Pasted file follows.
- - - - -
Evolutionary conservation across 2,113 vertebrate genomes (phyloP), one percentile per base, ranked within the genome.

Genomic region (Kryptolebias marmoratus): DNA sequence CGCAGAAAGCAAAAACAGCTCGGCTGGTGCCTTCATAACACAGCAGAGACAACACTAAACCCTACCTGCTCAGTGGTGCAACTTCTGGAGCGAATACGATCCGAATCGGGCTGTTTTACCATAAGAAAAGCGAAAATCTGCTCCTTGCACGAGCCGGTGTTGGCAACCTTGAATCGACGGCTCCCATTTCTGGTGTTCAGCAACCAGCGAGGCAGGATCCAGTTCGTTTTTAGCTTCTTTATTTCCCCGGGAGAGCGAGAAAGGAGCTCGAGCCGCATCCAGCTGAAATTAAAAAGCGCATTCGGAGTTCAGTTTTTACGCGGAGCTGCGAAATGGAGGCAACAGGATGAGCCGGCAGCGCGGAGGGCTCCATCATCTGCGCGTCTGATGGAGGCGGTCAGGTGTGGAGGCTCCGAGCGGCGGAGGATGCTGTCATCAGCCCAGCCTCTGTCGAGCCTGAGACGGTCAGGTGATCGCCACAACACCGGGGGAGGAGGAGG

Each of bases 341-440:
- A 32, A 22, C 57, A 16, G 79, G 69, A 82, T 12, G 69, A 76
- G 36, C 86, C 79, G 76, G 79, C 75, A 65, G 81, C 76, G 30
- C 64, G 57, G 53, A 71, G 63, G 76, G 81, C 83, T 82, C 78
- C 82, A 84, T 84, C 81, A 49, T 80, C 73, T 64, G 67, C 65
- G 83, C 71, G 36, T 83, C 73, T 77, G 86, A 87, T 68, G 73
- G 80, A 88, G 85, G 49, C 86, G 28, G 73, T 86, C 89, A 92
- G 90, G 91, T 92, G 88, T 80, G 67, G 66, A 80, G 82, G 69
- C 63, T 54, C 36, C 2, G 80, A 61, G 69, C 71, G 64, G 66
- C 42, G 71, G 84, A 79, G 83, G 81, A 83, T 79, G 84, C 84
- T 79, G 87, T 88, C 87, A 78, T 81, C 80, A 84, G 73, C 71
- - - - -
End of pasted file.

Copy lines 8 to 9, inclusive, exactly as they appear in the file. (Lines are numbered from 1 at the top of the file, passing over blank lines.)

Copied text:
- G 83, C 71, G 36, T 83, C 73, T 77, G 86, A 87, T 68, G 73
- G 80, A 88, G 85, G 49, C 86, G 28, G 73, T 86, C 89, A 92